Westmont Debate participates in warm-up tournament

Club President Hans Khoe gives an insight on debate’s role on campus, in politics, and in society.

Kat Marquez, Staff Writer

Along with the United States Presidential and Vice Presidential debates, the Westmont debate team participated in its warm-up tournament this past weekend. Hans Khoe, the president of Westmont’s debate team and third-year political science major and chemistry minor, was willing to share some of his thoughts on what debate means for the club, for Westmont and the country as a whole.

“[Westmont Debate] operates more as a team. So I’d call us the Westmont Debate Team,” Khoe comments lightheartedly. He outlined the members of this year’s debate team, including Emily Washburn as vice president, Ebun Kalejaiye as secretary, and other debaters like Michael Kong, who serves as the Westmont College Student Association (WCSA) Diversity & Inclusion Senator, Paige Johnson, Sharvin Nannan Panday and Jonathan Tejeda.

Anyone can learn how to debate, and it’s important in any field because you need to know how to speak, you need to know how to represent your positions, and you need to know how to defend yourself.”

— HANS KHOE

Most of the team participated in a warm-up league tournament with the Pacific Southwest Collegiate Forensics Association, where Westmont competes against other four-year institutions and community colleges.

Khoe’s passion for debate originated in his sophomore year of high school. “I’ve launched something that I’ve grown to love every year,” he said. “[My experience] is definitely a sticking point … I realized that Westmont used to have a debate team when I was looking for different colleges, and I [thought], ‘It would be really cool to make a club and try to share more of this debate understanding with more people.’”

Khoe defines debate understanding as being about “understanding different perspectives. And when a perspective is different than yours, trying to find the details of the other side. So not just understanding, ‘Oh, you’re wrong,’ [it’s instead] ‘oh, you’re wrong; why though?’”

Khoe explained that this is the first time most of the team has participated in a parliamentary debate: “I am getting them into a more relaxed version of debate. It’s called IPDA, or the International Public Debate Association … it’s more focused on the rhetoric, rather than the format … [similar to] what a usual conversation would be like if you’re trying to stress out the details.”  

As club president, Khoe currently acts both as one of the judges and as the team’s coach, something Westmont hasn’t had before. He went on to mention that he’s the only one in the club with parliamentary debate experience, though Emily Washburn and Ebun Kalejaiye have experience with Lincoln-Douglas debate and mock trial, respectively.

Hans Khoe

For Khoe, being part of the debate team goes hand in hand with his major. “I’m definitely Pre-Law because I believe that law school is going to be an ‘expert debate camp’ … having these conversations do matter, but I’d like to do something in a more tangible way.” He expressed his interest in eventually going into health law, “mak[ing] sure we have a good healthcare system that can properly fund people’s needs and make sure that people are taken care of.”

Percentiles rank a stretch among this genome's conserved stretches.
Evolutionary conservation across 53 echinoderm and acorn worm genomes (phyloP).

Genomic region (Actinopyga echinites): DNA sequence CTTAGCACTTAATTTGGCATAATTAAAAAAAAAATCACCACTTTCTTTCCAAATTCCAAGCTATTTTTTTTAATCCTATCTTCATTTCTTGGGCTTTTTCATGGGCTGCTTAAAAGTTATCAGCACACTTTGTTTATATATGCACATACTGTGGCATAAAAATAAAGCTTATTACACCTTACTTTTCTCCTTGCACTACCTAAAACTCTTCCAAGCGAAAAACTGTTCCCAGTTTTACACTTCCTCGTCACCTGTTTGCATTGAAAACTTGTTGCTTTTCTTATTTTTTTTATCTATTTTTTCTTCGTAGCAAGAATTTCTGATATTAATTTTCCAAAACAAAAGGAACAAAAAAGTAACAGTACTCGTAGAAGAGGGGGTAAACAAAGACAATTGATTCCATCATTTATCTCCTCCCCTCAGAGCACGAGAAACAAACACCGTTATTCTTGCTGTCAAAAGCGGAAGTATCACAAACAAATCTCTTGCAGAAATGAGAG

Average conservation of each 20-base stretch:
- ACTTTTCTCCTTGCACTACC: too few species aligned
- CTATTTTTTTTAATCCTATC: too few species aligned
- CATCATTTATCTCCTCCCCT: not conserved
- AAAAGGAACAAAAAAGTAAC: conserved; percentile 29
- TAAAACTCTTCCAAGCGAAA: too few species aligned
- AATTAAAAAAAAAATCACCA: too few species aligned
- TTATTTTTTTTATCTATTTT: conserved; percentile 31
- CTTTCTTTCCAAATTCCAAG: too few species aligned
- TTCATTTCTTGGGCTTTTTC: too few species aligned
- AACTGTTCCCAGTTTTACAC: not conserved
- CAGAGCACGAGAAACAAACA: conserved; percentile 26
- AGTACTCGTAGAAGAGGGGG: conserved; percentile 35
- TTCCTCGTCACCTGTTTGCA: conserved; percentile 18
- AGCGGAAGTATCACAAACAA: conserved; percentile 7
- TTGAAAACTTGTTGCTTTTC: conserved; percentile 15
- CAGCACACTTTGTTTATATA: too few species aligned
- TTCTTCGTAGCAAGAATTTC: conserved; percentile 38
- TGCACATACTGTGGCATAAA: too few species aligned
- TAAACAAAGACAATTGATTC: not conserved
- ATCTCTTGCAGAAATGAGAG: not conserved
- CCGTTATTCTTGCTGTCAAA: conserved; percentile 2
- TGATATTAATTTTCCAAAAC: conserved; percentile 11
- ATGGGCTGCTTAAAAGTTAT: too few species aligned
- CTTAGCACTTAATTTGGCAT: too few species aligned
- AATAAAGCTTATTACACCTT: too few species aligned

It allows you to flush out the ideas and try to understand what another person is thinking, so we can collectively move forward with intentions that match — at least some of what — we’re all desiring.”

— HANS KHOE

However, people who are interested in joining the debate team don’t need to be in a certain major. “Anyone can learn how to debate, and it’s important in any field because you need to know how to speak, you need to know how to represent your positions, and you need to know how to defend yourself,” he explained.

Khoe says of the last Presidential Debate,  “The rhetoric and the argumentation that we see in today’s presidential debates is not reflective of what an actual debate should be. The reason why debate is so important on this campus and in the broader community is so that we can understandand find out for ourselves — [which] facts are facts and what points are actually worth arguing. Without an understanding of what debate is, it just becomes squabbling, misinformed, and it doesn’t lead to any tangible results.”

In his own words,  “[The Presidential Debate] was not a debate. Plain and simple. It was bad.”

“I really encourage people to enter the conversation of politics with an open mind. We live in a very polarized time [that feels like] two different camps that we can’t stray from at all. [Every party] is worthy of consideration, and that’s what debate brings to the table. It allows you to flush out the ideas and try to understand what another person is thinking, so we can collectively move forward with intentions that match — at least some of what — we’re all desiring.” Khoe concludes.

Khoe also pointed out WCSA as a source for good conversation. “Look out for WCSA’s ‘Conversations that Matter.’ Those events will give insight into all sides and give some more context, especially for the [first-years], to start grasping what’s been happening and make up their own minds.”

The debate team currently meets Wednesdays online from 7-8:30 p.m. PST. The members will recap last week’s meeting or tournament, practice, and discuss the intricacies of various topics.

The Westmont debate team and WCSA will also be hosting a Presidential Forum later in the fall 2020 semester. If you are interested in joining the Westmont debate team, you can email Hans Khoe at hkhoe@westmont.edu or go to the team’s Instagram, @westmontdebate.